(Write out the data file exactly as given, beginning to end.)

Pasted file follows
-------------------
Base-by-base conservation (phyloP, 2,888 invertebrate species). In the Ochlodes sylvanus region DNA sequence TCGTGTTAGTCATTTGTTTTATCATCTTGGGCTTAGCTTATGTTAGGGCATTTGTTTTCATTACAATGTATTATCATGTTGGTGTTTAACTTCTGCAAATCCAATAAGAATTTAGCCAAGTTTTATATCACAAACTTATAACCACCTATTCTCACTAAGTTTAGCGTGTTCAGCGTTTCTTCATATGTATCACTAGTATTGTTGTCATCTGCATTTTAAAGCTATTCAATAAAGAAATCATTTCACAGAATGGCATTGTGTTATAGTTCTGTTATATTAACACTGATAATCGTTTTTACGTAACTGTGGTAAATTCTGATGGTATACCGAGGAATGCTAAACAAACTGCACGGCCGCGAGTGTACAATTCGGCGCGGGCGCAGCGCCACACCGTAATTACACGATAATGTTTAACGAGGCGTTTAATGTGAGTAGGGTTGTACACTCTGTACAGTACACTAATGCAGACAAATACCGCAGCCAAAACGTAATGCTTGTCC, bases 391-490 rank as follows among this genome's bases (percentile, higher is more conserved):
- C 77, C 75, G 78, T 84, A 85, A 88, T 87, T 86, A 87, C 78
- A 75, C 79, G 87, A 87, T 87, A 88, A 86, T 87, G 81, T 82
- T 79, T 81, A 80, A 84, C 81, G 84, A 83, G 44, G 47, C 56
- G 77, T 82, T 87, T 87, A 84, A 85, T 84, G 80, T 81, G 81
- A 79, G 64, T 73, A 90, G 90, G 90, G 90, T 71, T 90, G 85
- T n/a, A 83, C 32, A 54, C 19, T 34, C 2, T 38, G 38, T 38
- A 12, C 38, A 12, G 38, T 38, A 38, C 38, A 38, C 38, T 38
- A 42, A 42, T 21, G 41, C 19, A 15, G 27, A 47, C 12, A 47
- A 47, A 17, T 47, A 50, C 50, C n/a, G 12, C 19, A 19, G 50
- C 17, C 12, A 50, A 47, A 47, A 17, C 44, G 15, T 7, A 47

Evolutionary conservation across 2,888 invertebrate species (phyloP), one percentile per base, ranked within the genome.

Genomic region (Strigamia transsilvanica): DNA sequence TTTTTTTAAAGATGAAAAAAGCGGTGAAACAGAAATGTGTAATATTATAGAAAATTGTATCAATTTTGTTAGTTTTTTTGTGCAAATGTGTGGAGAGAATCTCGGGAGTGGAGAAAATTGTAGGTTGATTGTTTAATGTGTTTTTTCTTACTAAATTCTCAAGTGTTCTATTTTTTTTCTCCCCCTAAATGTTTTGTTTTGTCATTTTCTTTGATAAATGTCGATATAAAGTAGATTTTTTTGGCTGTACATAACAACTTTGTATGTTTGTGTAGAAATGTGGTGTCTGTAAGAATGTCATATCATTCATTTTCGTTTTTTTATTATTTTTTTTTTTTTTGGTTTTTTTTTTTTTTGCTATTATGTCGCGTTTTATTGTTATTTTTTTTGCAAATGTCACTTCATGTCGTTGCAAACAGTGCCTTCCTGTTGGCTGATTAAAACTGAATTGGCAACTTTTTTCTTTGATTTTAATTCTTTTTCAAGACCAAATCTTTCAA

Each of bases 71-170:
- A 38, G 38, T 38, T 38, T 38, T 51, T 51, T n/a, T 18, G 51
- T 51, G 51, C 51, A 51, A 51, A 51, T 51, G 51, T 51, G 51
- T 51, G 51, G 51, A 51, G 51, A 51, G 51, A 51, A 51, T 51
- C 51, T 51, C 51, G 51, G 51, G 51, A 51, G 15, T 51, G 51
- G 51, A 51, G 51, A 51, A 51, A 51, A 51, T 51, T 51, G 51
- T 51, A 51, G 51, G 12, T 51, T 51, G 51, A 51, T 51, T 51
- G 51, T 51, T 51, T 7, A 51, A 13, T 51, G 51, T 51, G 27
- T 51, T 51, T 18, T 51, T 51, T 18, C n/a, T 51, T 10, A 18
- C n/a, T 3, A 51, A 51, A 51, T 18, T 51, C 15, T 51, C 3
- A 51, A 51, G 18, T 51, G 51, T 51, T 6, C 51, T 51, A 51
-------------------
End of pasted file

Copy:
Base-by-base conservation (phyloP, 2,888 invertebrate species). In the Ochlodes sylvanus region DNA sequence TCGTGTTAGTCATTTGTTTTATCATCTTGGGCTTAGCTTATGTTAGGGCATTTGTTTTCATTACAATGTATTATCATGTTGGTGTTTAACTTCTGCAAATCCAATAAGAATTTAGCCAAGTTTTATATCACAAACTTATAACCACCTATTCTCACTAAGTTTAGCGTGTTCAGCGTTTCTTCATATGTATCACTAGTATTGTTGTCATCTGCATTTTAAAGCTATTCAATAAAGAAATCATTTCACAGAATGGCATTGTGTTATAGTTCTGTTATATTAACACTGATAATCGTTTTTACGTAACTGTGGTAAATTCTGATGGTATACCGAGGAATGCTAAACAAACTGCACGGCCGCGAGTGTACAATTCGGCGCGGGCGCAGCGCCACACCGTAATTACACGATAATGTTTAACGAGGCGTTTAATGTGAGTAGGGTTGTACACTCTGTACAGTACACTAATGCAGACAAATACCGCAGCCAAAACGTAATGCTTGTCC, bases 391-490 rank as follows among this genome's bases (percentile, higher is more conserved):
- C 77, C 75, G 78, T 84, A 85, A 88, T 87, T 86, A 87, C 78
- A 75, C 79, G 87, A 87, T 87, A 88, A 86, T 87, G 81, T 82
- T 79, T 81, A 80, A 84, C 81, G 84, A 83, G 44, G 47, C 56
- G 77, T 82, T 87, T 87, A 84, A 85, T 84, G 80, T 81, G 81
- A 79, G 64, T 73, A 90, G 90, G 90, G 90, T 71, T 90, G 85
- T n/a, A 83, C 32, A 54, C 19, T 34, C 2, T 38, G 38, T 38
- A 12, C 38, A 12, G 38, T 38, A 38, C 38, A 38, C 38, T 38
- A 42, A 42, T 21, G 41, C 19, A 15, G 27, A 47, C 12, A 47
- A 47, A 17, T 47, A 50, C 50, C n/a, G 12, C 19, A 19, G 50
- C 17, C 12, A 50, A 47, A 47, A 17, C 44, G 15, T 7, A 47

Evolutionary conservation across 2,888 invertebrate species (phyloP), one percentile per base, ranked within the genome.

Genomic region (Strigamia transsilvanica): DNA sequence TTTTTTTAAAGATGAAAAAAGCGGTGAAACAGAAATGTGTAATATTATAGAAAATTGTATCAATTTTGTTAGTTTTTTTGTGCAAATGTGTGGAGAGAATCTCGGGAGTGGAGAAAATTGTAGGTTGATTGTTTAATGTGTTTTTTCTTACTAAATTCTCAAGTGTTCTATTTTTTTTCTCCCCCTAAATGTTTTGTTTTGTCATTTTCTTTGATAAATGTCGATATAAAGTAGATTTTTTTGGCTGTACATAACAACTTTGTATGTTTGTGTAGAAATGTGGTGTCTGTAAGAATGTCATATCATTCATTTTCGTTTTTTTATTATTTTTTTTTTTTTTGGTTTTTTTTTTTTTTGCTATTATGTCGCGTTTTATTGTTATTTTTTTTGCAAATGTCACTTCATGTCGTTGCAAACAGTGCCTTCCTGTTGGCTGATTAAAACTGAATTGGCAACTTTTTTCTTTGATTTTAATTCTTTTTCAAGACCAAATCTTTCAA

Each of bases 71-170:
- A 38, G 38, T 38, T 38, T 38, T 51, T 51, T n/a, T 18, G 51
- T 51, G 51, C 51, A 51, A 51, A 51, T 51, G 51, T 51, G 51
- T 51, G 51, G 51, A 51, G 51, A 51, G 51, A 51, A 51, T 51
- C 51, T 51, C 51, G 51, G 51, G 51, A 51, G 15, T 51, G 51
- G 51, A 51, G 51, A 51, A 51, A 51, A 51, T 51, T 51, G 51
- T 51, A 51, G 51, G 12, T 51, T 51, G 51, A 51, T 51, T 51
- G 51, T 51, T 51, T 7, A 51, A 13, T 51, G 51, T 51, G 27
- T 51, T 51, T 18, T 51, T 51, T 18, C n/a, T 51, T 10, A 18
- C n/a, T 3, A 51, A 51, A 51, T 18, T 51, C 15, T 51, C 3
- A 51, A 51, G 18, T 51, G 51, T 51, T 6, C 51, T 51, A 51